When people consider health problem prevention methods, video games are not what first come to mind — in fact, they are often thought to be associated with health problems. The relationship between video games and health, however, need not be a negative one. Yale associate professor of medicine Lynn Fiellin instead utilizes video games to prevent health issues such as HIV, drug abuse, and smoking.
Fiellin founded the play2PREVENT Lab, an organization aiming to help children and teens learn about risk prevention and healthy living through evidence-based video game interventions. For example, the first of these games, “PlayForward: Elm City Stories,” allows players to make a virtual avatar and places them in situations like a chaotic party or their first job, where they make decisions beneficial or detrimental to their health.
Fiellin was inspired to use video games as a prevention method because of her experience with her own children. “Everyone was on a device and…playing games, so it seemed like the perfect way to reach youth,” Fiellin said. Fiellin’s instinct has proven effective, as the games developed by the lab have received overwhelmingly positive responses from youth, parents, and teachers alike.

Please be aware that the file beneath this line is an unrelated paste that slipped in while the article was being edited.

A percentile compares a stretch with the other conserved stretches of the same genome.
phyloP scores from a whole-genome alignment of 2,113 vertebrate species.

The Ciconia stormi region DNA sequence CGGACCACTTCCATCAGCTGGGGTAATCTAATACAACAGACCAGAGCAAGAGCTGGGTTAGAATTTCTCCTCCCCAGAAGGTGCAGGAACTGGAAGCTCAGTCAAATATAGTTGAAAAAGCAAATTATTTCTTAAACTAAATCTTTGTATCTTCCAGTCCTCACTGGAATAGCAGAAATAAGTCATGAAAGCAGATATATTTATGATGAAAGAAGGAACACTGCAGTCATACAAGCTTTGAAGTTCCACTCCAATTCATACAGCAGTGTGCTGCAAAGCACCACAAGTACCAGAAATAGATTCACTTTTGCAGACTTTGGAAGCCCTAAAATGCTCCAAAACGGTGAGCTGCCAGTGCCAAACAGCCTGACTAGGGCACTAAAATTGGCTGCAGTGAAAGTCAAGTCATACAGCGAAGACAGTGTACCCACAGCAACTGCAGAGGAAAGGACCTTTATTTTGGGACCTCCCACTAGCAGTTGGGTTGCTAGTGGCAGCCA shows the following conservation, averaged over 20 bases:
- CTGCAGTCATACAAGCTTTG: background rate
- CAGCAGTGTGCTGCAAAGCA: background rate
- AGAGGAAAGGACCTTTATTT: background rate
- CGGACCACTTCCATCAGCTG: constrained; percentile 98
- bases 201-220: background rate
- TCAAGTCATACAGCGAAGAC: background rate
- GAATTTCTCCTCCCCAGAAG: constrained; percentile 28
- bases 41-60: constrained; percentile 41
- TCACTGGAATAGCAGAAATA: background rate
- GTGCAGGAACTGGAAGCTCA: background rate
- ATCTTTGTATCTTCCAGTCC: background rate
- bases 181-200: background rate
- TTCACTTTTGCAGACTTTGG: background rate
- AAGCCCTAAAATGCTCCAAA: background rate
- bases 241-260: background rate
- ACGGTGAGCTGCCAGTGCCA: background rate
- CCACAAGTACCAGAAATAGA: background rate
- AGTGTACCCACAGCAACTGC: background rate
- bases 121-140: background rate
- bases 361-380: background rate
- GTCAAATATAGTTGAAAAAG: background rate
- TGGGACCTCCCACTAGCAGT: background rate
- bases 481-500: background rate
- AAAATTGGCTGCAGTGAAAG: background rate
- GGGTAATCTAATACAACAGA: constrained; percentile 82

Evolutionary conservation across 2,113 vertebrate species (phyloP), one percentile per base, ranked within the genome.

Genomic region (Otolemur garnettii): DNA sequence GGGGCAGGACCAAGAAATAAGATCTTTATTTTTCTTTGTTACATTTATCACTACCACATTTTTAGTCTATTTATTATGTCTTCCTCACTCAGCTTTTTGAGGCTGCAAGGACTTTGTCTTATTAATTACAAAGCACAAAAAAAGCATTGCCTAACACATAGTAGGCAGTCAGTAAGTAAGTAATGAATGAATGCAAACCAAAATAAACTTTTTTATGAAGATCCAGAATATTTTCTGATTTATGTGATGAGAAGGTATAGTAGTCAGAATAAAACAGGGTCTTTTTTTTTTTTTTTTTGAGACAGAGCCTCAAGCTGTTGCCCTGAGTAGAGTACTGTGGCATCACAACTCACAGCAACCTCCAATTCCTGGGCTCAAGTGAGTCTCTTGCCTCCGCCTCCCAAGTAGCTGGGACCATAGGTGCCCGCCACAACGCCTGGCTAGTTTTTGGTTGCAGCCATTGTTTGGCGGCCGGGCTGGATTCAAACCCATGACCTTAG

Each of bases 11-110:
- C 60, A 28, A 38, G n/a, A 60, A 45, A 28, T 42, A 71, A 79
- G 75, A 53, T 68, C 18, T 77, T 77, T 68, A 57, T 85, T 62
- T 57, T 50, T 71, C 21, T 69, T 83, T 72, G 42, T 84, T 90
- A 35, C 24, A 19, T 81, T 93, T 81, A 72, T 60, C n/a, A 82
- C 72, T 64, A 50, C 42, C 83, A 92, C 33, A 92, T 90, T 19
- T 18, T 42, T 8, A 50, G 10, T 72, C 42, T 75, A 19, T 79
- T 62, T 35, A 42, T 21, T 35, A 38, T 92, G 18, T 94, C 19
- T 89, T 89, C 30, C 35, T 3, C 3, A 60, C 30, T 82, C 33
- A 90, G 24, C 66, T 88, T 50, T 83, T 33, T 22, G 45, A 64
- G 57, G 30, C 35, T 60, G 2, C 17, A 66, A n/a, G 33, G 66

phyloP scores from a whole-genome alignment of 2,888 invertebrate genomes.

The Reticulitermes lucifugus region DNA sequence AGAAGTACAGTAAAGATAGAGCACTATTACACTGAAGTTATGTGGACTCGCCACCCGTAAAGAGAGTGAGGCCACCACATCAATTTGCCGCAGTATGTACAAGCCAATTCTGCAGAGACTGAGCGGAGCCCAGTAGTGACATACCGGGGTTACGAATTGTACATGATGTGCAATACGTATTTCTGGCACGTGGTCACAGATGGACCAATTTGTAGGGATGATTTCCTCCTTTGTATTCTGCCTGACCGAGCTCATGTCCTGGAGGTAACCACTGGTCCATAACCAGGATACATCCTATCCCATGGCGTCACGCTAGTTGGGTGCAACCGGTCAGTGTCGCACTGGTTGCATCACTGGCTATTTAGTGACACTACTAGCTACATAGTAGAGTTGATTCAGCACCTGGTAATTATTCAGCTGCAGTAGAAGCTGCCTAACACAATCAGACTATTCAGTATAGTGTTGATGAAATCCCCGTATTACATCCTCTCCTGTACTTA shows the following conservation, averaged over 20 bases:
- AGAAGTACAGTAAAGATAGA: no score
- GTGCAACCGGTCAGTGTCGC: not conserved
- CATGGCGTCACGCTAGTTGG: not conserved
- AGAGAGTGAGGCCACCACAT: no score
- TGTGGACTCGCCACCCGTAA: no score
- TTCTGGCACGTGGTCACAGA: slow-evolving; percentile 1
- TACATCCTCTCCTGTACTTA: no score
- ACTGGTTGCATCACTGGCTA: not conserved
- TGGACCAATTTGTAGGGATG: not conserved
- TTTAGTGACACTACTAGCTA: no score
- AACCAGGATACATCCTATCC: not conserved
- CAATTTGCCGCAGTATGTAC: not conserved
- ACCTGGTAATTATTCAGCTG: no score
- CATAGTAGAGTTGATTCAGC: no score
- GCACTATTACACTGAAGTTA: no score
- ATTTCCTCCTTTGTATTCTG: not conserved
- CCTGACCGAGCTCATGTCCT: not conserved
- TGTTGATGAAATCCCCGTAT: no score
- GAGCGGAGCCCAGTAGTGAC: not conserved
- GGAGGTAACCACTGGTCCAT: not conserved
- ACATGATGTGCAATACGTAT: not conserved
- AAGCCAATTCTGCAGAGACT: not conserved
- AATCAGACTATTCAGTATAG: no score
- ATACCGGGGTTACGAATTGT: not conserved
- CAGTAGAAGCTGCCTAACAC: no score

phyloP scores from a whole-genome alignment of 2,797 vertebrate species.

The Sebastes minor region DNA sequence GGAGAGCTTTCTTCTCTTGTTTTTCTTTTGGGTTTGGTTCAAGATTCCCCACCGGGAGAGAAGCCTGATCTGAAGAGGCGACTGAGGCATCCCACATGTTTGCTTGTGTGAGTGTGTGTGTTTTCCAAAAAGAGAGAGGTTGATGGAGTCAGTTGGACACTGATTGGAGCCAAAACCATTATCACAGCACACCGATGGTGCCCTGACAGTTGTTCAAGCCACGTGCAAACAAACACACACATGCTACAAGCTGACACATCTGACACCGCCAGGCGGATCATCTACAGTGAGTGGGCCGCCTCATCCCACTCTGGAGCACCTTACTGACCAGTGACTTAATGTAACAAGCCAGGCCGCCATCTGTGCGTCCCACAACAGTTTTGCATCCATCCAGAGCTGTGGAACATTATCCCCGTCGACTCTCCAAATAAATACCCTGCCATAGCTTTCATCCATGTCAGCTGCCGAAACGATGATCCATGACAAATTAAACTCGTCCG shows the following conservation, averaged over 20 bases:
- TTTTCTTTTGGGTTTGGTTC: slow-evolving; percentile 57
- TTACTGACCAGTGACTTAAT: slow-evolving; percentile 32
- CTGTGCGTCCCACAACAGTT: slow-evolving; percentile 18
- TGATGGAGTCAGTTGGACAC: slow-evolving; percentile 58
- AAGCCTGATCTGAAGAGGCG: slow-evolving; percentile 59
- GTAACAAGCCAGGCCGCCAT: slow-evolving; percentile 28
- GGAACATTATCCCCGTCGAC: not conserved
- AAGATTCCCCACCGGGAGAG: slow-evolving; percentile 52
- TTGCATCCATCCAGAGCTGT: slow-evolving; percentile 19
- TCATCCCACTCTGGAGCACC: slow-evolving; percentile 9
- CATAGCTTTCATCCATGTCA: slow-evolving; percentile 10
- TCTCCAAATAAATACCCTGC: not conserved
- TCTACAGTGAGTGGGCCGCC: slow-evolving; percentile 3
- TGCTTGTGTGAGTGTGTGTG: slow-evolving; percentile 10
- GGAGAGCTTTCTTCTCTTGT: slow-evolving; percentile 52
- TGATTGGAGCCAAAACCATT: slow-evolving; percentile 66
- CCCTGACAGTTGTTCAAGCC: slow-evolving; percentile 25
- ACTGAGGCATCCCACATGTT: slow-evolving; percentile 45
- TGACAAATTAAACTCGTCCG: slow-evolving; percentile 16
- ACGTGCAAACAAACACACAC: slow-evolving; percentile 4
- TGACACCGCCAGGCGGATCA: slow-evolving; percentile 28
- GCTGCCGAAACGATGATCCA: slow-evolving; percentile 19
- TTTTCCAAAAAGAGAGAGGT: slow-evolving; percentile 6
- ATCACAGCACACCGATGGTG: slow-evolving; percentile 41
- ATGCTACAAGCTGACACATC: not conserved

The lab has also received institutional recognition. The Yale School of Medicine recently established the Yale Center for Health & Learning Games, which incorporates the work of the play2PREVENT Lab. Fiellin is the director of the new center. “We hope to build on this program so that our impact can further be demonstrated in the next generation of scientists working in the field of serious or transformational games,” Fiellin said.
Cover Image: “PlayForward: Elm City Stories” is a role-playing game developed by the play2PREVENT Lab. The player creates a virtual avatar that is placed in various situations wherein the player can make decisions with health benefits or consequences. Image courtesy of Lynn Fiellin